UK Anti-Doping (UKAD)’s Education and Athlete Support team is to provide a voice for anti-doping in a new safeguarding group formed by UK Coaching.
The new ‘Safeguarding and Protecting Elite Talented Children’ group, co-ordinated by UK Coaching, will seek to ensure that athlete welfare remains a priority throughout development of junior sportspeople. The inclusion of UKAD within the group reflects the risks to athletes’ welfare from taking image and performance enhancing substances.
Alongside UKAD, the group consists of representatives from organisations including The British Athletes Commission, UK Sport, the NSPCC, the Talented Athlete Scholarship Scheme (TASS) and the Youth Sport Trust. The group will also engage with athletes to ensure their voice is heard, and share recommendations with key partners.
UKAD’s Director of Operations, Pat Myhill, said: “We are delighted to be able to ensure UKAD has a voice among a number of influential sporting organisations and that anti-doping has been considered, in what is a very important and topical subject.
“UKAD’s education strategy is based on collaboration and partnership working, and we are excited to share our expertise and knowledge with the group, as well as gaining insight from others. The outcomes of this initiative will be valuable to all sports organisations who have a role or remit in the development of talented athletes.
“UKAD regularly interacts with athletes at many stages of the development pathway and is in a strong position to contribute to the development of these new industry standards.”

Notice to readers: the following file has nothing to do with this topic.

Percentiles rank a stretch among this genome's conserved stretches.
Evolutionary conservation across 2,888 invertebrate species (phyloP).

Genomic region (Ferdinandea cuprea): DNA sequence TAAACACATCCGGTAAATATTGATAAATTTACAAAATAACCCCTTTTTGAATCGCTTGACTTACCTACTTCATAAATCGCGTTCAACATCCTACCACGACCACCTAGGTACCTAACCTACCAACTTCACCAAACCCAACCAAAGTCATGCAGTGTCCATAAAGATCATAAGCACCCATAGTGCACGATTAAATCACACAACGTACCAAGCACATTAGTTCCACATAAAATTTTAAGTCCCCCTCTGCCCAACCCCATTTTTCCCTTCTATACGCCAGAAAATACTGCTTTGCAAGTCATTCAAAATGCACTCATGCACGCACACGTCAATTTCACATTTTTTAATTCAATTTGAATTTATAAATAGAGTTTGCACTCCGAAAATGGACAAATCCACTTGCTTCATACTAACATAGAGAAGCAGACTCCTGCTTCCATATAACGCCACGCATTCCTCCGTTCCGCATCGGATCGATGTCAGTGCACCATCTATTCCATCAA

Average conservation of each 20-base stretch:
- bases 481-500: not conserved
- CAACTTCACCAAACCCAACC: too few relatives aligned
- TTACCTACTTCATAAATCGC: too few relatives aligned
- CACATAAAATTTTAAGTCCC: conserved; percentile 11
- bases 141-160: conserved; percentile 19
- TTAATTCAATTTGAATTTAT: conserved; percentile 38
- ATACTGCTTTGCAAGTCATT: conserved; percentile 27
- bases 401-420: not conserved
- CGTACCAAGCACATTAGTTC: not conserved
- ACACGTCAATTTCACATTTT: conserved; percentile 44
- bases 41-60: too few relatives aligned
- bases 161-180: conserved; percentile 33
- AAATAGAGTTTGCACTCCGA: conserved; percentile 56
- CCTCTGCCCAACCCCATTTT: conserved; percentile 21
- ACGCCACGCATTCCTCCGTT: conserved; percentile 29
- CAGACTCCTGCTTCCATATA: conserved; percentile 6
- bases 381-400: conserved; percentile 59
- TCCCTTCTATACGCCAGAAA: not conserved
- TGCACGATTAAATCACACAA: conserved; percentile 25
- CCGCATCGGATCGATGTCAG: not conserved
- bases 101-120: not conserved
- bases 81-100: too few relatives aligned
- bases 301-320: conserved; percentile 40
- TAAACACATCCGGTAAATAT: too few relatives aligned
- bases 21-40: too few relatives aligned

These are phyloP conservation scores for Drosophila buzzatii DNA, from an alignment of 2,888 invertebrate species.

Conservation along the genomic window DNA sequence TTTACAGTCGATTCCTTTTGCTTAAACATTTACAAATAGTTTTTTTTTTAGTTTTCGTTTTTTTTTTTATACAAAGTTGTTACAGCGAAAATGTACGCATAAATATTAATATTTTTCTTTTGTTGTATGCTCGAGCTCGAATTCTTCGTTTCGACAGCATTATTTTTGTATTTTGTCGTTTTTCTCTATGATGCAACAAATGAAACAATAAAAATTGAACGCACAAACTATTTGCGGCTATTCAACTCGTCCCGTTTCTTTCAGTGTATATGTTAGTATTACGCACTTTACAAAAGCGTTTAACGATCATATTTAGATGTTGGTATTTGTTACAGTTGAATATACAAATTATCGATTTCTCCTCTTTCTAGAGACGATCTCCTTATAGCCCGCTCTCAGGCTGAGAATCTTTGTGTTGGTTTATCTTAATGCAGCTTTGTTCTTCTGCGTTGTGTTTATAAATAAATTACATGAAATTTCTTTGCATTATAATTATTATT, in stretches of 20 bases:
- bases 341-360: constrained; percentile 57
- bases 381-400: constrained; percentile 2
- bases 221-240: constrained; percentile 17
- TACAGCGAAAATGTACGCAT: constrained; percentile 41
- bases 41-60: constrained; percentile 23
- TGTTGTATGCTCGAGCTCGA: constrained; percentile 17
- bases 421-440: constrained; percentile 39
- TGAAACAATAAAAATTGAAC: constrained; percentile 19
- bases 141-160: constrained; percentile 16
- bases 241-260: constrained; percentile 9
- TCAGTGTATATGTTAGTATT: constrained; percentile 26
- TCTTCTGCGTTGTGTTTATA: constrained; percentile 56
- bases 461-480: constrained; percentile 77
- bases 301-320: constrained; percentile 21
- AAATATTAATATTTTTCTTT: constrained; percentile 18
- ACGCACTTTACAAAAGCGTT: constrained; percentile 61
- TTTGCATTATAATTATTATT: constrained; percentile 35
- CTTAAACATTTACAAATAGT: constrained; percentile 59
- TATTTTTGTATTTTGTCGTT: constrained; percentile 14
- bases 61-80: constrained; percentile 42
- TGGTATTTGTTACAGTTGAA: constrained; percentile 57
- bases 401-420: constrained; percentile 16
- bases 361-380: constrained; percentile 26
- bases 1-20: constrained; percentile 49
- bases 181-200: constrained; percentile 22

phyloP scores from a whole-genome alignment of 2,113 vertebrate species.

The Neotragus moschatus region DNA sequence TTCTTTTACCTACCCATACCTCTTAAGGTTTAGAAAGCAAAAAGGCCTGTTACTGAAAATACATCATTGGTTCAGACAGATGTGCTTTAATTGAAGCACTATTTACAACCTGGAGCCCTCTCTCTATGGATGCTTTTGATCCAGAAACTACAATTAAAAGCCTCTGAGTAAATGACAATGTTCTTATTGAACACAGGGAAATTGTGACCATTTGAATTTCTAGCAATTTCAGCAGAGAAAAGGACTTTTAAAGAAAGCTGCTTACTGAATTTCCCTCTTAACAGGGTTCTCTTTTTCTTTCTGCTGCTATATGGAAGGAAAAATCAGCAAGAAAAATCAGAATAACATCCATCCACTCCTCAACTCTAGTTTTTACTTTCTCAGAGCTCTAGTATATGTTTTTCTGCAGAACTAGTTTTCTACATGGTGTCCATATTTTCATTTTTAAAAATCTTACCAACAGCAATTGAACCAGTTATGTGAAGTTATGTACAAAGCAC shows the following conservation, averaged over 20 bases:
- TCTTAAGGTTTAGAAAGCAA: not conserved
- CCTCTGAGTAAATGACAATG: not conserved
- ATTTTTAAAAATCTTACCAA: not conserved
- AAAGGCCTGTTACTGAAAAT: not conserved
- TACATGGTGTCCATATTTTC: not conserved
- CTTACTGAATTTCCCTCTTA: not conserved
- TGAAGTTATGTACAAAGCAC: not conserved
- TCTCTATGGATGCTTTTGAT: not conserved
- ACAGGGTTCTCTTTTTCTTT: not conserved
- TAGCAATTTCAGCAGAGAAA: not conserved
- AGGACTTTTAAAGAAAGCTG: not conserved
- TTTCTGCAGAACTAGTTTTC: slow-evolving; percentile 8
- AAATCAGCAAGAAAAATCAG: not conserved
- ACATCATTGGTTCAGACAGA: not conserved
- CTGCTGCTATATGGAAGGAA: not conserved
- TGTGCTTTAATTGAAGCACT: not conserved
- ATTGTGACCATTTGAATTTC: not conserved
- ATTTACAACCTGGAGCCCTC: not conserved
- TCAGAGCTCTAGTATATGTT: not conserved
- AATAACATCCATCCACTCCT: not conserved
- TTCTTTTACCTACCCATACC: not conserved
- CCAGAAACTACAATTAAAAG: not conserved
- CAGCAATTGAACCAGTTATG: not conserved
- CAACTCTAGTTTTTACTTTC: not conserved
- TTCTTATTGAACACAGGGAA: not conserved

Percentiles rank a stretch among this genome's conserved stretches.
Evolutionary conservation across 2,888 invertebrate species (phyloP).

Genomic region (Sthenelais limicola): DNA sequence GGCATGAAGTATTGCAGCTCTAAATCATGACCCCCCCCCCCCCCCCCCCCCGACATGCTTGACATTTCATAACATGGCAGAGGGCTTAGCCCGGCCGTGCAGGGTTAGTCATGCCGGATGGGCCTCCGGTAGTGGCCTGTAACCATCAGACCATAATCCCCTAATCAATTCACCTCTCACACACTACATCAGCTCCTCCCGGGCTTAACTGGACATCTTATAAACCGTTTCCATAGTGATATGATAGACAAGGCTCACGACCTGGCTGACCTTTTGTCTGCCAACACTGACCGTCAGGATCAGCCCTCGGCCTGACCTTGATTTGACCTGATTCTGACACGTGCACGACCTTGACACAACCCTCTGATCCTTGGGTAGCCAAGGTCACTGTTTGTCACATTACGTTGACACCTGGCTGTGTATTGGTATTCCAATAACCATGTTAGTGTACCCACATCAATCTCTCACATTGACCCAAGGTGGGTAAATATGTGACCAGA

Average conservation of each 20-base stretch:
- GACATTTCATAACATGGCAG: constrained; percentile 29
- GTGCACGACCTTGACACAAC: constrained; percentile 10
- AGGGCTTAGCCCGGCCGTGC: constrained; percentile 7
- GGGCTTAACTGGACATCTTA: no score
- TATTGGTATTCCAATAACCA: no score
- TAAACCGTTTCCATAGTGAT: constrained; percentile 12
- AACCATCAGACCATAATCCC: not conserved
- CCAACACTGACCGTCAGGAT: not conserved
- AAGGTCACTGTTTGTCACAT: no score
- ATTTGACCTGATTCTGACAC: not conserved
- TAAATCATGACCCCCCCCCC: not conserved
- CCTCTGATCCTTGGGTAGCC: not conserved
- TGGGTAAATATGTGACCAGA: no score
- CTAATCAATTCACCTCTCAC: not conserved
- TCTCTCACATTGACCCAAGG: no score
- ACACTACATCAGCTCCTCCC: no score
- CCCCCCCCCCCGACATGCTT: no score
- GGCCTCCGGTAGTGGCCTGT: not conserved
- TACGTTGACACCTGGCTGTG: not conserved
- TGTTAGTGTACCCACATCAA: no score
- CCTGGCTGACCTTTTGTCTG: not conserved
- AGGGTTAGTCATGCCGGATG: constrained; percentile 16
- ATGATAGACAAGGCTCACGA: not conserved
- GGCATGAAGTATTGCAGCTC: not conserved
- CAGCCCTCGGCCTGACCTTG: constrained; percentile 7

UK Coaching's Director of Coaching, Emma Atkins, said: “We are proud to be co-ordinating this group and are resolute in the matter of protecting talented and elite young athletes, and indeed all children who participate in sport and physical activity, whatever the level.
“This is an opportunity to ensure coaches, organisations, parents and athletes can support one another to be safe and successful. Collectively, this is our chance to show what can be achieved when organisations come together for a shared goal and vision.”
This coming together of organisations follows the launch of the NSPCC’s ‘Sport Safeguarding Partnership’ strategic plan, and the group has identified four key areas of additional risk to talented young athletes: Training and competing away from home; general training and competition; club and training centre challenges; and support structure.
Proposals to address these four areas will be developed in line with recommendations made by recent reports into athlete welfare, including Baroness Tanni Grey-Thompson in her independent review of the Duty of Care in Sport.